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Today's Opinions

  • Get involved in local politics to make a difference

    BY ROBYN SCHULTZ
    Chair, Democratic Party of Los Alamos County

    Guest Columnist

  • What’s the deal with a $15 minimum wage?

    BY DR. TRACY MILLER
    Center for Visions and Values

  • WWII glider pilots braved primitive training conditions

    New Mexico’s air space has blessed us with three Air Force bases, but it didn’t just happen. Civic leaders pitched their communities as the nation was gearing up for World War II, and for a time the state was dotted with airfields.
    Fort Sumner snagged an installation that became Fort Sumner Army Airfield. This one trained glider pilots.
    Glider pilots?
    This had to be one of the Army Air Force’s more unusual programs. The boxcar-like WACO CG-4A gliders could carry 15 men – a pilot, co-pilot, and 13 heavily armed troops called “glider riders.” It could also carry a Jeep, an anti-tank gun or medical supplies and food. On release, the glider coasted down and made something like a controlled crash landing. The pilots, trained as commandos, then became infantry troops. The Brits had similar aircraft, and they all saw service in the D Day landing.
    “The center of glider training was Eastern New Mexico and West Texas,” said John McCullough, of Lubbock, during the New Mexico Historical Society conference last weekend in Farmington.

  • Letters to the Editor 4-17-16

    Democratic Party
    machine trying to
    pre-select president

    The term “Political Machine” evolved largely to describe iron-fisted control of the Democratic Party in New York City and Chicago in previous centuries. Now, a new Democratic Political Machine has appeared, and it encompasses the entire United States.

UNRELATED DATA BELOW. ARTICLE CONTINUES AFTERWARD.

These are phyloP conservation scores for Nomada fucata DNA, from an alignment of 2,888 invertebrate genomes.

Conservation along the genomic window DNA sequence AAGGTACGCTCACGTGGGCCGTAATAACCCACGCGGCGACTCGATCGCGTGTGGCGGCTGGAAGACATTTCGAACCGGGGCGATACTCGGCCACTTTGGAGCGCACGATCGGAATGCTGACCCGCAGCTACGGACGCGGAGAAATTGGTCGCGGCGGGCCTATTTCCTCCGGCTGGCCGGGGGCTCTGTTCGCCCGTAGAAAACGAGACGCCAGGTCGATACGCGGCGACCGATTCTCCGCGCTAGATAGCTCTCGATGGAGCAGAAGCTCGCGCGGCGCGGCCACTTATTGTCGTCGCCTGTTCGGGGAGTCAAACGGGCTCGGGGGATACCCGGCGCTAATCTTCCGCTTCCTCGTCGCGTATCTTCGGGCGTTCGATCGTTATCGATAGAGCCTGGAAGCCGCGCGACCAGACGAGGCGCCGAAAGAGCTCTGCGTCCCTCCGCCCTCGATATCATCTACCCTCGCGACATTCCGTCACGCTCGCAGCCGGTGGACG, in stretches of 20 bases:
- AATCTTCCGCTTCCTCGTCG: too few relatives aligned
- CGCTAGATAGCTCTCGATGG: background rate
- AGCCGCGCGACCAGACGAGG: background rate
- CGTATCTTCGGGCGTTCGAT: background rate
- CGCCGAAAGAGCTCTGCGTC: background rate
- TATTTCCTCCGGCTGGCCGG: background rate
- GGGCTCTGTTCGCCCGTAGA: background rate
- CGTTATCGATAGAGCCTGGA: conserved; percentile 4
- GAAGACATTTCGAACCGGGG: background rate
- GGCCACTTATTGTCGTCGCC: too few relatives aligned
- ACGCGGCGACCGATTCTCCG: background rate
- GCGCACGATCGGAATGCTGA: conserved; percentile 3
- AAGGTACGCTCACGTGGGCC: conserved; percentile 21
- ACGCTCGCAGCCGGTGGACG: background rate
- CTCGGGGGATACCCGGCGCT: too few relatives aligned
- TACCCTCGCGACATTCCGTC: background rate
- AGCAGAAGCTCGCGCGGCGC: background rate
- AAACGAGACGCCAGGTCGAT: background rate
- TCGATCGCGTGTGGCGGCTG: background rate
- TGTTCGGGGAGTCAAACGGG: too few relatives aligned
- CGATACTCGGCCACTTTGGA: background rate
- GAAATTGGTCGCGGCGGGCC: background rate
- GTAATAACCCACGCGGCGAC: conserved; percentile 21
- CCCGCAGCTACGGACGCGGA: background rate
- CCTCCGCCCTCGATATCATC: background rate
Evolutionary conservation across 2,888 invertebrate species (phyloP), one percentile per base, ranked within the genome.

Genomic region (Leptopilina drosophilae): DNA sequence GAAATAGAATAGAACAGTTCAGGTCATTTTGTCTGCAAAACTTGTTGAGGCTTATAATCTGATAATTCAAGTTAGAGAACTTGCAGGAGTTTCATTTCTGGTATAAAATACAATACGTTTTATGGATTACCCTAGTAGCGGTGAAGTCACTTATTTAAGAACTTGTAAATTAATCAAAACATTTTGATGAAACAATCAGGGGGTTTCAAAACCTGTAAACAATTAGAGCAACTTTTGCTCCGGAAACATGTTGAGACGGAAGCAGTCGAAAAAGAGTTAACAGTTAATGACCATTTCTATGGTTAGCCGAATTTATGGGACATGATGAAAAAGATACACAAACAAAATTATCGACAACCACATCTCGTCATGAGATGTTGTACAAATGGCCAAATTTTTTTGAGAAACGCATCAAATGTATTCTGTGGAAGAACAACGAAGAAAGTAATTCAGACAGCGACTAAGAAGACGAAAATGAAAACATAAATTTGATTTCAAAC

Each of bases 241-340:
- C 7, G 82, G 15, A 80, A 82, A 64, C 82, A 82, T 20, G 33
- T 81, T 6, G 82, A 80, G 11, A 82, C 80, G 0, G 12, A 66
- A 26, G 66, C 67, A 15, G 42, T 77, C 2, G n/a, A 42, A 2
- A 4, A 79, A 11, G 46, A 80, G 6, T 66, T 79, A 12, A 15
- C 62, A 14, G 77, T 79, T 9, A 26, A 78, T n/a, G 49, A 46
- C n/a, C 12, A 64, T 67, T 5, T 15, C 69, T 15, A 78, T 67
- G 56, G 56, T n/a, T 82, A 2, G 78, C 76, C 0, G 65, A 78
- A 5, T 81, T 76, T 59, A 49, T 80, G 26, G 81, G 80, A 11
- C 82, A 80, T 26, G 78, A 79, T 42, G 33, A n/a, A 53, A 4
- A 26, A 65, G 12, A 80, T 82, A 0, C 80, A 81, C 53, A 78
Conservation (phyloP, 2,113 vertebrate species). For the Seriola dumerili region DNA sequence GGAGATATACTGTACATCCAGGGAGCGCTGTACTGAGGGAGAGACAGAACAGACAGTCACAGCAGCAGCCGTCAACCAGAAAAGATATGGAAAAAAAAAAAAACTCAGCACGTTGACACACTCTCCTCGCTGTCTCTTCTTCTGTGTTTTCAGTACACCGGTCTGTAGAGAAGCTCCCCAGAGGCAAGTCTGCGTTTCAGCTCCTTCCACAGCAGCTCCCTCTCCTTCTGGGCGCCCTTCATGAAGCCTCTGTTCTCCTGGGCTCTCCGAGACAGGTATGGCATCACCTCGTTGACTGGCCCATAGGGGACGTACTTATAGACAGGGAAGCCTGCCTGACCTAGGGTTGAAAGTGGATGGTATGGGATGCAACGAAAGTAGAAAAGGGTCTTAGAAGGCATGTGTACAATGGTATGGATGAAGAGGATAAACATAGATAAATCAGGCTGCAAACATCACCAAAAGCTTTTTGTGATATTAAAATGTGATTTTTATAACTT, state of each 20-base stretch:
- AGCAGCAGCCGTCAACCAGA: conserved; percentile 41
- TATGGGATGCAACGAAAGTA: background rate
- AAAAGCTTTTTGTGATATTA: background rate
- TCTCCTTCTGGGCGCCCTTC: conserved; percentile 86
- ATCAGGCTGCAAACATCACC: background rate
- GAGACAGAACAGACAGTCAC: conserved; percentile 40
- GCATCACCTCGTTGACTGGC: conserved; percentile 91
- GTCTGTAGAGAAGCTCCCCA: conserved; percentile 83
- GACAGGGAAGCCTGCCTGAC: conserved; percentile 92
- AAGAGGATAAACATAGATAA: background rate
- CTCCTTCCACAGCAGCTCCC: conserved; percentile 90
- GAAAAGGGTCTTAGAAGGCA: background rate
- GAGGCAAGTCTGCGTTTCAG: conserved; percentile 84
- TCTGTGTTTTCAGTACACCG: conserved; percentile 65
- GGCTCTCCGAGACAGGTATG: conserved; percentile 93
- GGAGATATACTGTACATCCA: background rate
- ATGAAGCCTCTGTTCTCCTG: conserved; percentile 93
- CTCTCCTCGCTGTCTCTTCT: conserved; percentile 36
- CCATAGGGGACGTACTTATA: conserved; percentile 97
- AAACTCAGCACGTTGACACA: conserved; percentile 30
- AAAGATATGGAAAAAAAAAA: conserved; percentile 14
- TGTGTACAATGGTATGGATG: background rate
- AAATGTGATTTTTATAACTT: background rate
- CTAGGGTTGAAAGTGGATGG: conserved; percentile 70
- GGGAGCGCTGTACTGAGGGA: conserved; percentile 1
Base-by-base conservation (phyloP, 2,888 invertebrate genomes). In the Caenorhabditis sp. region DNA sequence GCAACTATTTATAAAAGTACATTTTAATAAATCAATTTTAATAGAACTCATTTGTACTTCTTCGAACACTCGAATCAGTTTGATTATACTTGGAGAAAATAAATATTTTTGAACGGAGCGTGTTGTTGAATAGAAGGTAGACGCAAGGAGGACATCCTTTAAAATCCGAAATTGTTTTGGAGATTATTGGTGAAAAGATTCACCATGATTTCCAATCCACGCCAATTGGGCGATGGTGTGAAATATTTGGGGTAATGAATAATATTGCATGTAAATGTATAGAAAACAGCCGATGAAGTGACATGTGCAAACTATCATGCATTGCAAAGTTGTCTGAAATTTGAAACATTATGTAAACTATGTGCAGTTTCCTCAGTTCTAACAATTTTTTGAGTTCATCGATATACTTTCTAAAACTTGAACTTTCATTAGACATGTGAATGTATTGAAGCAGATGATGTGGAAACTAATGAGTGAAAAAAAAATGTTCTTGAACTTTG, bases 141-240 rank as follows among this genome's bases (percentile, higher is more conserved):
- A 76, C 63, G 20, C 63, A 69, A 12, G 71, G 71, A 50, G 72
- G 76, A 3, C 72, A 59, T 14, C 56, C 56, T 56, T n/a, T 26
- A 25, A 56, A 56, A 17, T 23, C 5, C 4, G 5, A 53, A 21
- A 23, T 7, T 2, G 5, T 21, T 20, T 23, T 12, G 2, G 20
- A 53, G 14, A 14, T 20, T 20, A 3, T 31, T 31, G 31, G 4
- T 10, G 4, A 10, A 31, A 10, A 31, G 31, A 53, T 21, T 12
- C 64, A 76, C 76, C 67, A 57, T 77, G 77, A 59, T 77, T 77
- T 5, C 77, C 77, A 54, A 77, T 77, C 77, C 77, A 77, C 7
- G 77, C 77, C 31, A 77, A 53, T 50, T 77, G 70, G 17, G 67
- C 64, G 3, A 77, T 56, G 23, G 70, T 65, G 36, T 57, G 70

Led by Party Chair Debbie Wasserman-Shultz, the Machine is doing everything it can to pre-select the Democratic nominee for president.  Its bias toward Hillary Clinton is blatant. Representative Shultz has even introduced a bill that would seriously hamper Senator Elizabeth Warren’s Consumer Finance Protection Bureau. Senator Warren is an outspoken supporter of much of Bernie Sanders’ platform.
    While seeming to champion the interests of individuals, the party’s acceptance of corporate money through Super-Pacs has made it cautious when venturing into areas where new laws and regulations may be imposed on those very donors.

  • In early days, Bankhead Highway was a first

    “If any town in the United States needs roads worse than us, it has my pity,” a citizen told his county commissioners. “Farmers,” said the local paper, “have been wedged between two sand hills long enough.”
    These were the first rumblings of the Good Roads movement in New Mexico. In 1915, farmers on the East Side threatened to take their produce to markets in Texas, where roads were better, if the Roosevelt County Commission didn’t do something.